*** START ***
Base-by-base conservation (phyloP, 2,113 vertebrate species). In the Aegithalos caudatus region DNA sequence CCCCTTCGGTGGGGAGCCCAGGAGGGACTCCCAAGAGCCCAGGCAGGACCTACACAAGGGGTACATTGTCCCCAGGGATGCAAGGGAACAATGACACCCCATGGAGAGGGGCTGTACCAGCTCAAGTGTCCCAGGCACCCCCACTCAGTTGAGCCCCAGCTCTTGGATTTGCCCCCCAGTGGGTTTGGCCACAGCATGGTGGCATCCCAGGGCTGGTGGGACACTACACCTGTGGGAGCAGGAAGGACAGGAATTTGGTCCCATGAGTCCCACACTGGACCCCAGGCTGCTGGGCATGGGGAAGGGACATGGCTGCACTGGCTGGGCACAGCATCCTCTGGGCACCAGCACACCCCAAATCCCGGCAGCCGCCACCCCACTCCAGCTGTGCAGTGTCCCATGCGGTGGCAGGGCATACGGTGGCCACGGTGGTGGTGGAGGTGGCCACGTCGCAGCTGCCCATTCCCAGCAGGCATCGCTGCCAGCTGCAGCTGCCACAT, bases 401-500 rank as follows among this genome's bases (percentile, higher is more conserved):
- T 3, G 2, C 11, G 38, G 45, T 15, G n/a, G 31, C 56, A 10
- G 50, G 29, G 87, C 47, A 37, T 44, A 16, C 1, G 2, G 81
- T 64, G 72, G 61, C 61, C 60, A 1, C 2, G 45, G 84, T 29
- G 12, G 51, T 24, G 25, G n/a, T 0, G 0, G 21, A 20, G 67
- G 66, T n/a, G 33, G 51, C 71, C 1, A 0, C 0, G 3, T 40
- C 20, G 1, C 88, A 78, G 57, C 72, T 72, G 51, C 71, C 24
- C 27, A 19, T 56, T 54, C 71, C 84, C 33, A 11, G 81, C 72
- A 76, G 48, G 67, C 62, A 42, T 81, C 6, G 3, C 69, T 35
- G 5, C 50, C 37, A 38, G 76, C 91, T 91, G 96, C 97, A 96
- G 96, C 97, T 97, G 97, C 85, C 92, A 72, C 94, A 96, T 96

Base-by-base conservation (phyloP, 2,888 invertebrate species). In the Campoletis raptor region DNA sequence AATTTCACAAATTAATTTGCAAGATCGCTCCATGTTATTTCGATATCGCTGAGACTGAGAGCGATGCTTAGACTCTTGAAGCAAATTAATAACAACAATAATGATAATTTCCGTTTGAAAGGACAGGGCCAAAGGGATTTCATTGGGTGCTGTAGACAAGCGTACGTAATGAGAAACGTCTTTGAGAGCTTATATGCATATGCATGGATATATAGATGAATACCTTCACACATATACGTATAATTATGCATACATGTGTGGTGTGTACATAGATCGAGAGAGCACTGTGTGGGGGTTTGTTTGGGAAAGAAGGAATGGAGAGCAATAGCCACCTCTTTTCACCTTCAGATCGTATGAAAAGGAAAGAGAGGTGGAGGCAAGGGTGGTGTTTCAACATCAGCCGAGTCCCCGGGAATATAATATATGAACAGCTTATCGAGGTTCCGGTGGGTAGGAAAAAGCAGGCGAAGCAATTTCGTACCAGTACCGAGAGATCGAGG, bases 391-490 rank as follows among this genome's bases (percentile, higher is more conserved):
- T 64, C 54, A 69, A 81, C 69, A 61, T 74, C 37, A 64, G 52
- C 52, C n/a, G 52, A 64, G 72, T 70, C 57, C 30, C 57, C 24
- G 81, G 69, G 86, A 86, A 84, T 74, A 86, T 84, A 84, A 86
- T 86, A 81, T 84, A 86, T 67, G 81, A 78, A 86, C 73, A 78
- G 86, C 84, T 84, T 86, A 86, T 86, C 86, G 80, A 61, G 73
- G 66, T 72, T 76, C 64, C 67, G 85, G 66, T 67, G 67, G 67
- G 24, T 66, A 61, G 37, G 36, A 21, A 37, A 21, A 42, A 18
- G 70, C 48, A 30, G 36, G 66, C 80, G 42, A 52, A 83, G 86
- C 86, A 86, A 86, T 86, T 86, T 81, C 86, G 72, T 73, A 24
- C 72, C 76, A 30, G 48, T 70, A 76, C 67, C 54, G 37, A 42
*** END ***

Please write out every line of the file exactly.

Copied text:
Base-by-base conservation (phyloP, 2,113 vertebrate species). In the Aegithalos caudatus region DNA sequence CCCCTTCGGTGGGGAGCCCAGGAGGGACTCCCAAGAGCCCAGGCAGGACCTACACAAGGGGTACATTGTCCCCAGGGATGCAAGGGAACAATGACACCCCATGGAGAGGGGCTGTACCAGCTCAAGTGTCCCAGGCACCCCCACTCAGTTGAGCCCCAGCTCTTGGATTTGCCCCCCAGTGGGTTTGGCCACAGCATGGTGGCATCCCAGGGCTGGTGGGACACTACACCTGTGGGAGCAGGAAGGACAGGAATTTGGTCCCATGAGTCCCACACTGGACCCCAGGCTGCTGGGCATGGGGAAGGGACATGGCTGCACTGGCTGGGCACAGCATCCTCTGGGCACCAGCACACCCCAAATCCCGGCAGCCGCCACCCCACTCCAGCTGTGCAGTGTCCCATGCGGTGGCAGGGCATACGGTGGCCACGGTGGTGGTGGAGGTGGCCACGTCGCAGCTGCCCATTCCCAGCAGGCATCGCTGCCAGCTGCAGCTGCCACAT, bases 401-500 rank as follows among this genome's bases (percentile, higher is more conserved):
- T 3, G 2, C 11, G 38, G 45, T 15, G n/a, G 31, C 56, A 10
- G 50, G 29, G 87, C 47, A 37, T 44, A 16, C 1, G 2, G 81
- T 64, G 72, G 61, C 61, C 60, A 1, C 2, G 45, G 84, T 29
- G 12, G 51, T 24, G 25, G n/a, T 0, G 0, G 21, A 20, G 67
- G 66, T n/a, G 33, G 51, C 71, C 1, A 0, C 0, G 3, T 40
- C 20, G 1, C 88, A 78, G 57, C 72, T 72, G 51, C 71, C 24
- C 27, A 19, T 56, T 54, C 71, C 84, C 33, A 11, G 81, C 72
- A 76, G 48, G 67, C 62, A 42, T 81, C 6, G 3, C 69, T 35
- G 5, C 50, C 37, A 38, G 76, C 91, T 91, G 96, C 97, A 96
- G 96, C 97, T 97, G 97, C 85, C 92, A 72, C 94, A 96, T 96

Base-by-base conservation (phyloP, 2,888 invertebrate species). In the Campoletis raptor region DNA sequence AATTTCACAAATTAATTTGCAAGATCGCTCCATGTTATTTCGATATCGCTGAGACTGAGAGCGATGCTTAGACTCTTGAAGCAAATTAATAACAACAATAATGATAATTTCCGTTTGAAAGGACAGGGCCAAAGGGATTTCATTGGGTGCTGTAGACAAGCGTACGTAATGAGAAACGTCTTTGAGAGCTTATATGCATATGCATGGATATATAGATGAATACCTTCACACATATACGTATAATTATGCATACATGTGTGGTGTGTACATAGATCGAGAGAGCACTGTGTGGGGGTTTGTTTGGGAAAGAAGGAATGGAGAGCAATAGCCACCTCTTTTCACCTTCAGATCGTATGAAAAGGAAAGAGAGGTGGAGGCAAGGGTGGTGTTTCAACATCAGCCGAGTCCCCGGGAATATAATATATGAACAGCTTATCGAGGTTCCGGTGGGTAGGAAAAAGCAGGCGAAGCAATTTCGTACCAGTACCGAGAGATCGAGG, bases 391-490 rank as follows among this genome's bases (percentile, higher is more conserved):
- T 64, C 54, A 69, A 81, C 69, A 61, T 74, C 37, A 64, G 52
- C 52, C n/a, G 52, A 64, G 72, T 70, C 57, C 30, C 57, C 24
- G 81, G 69, G 86, A 86, A 84, T 74, A 86, T 84, A 84, A 86
- T 86, A 81, T 84, A 86, T 67, G 81, A 78, A 86, C 73, A 78
- G 86, C 84, T 84, T 86, A 86, T 86, C 86, G 80, A 61, G 73
- G 66, T 72, T 76, C 64, C 67, G 85, G 66, T 67, G 67, G 67
- G 24, T 66, A 61, G 37, G 36, A 21, A 37, A 21, A 42, A 18
- G 70, C 48, A 30, G 36, G 66, C 80, G 42, A 52, A 83, G 86
- C 86, A 86, A 86, T 86, T 86, T 81, C 86, G 72, T 73, A 24
- C 72, C 76, A 30, G 48, T 70, A 76, C 67, C 54, G 37, A 42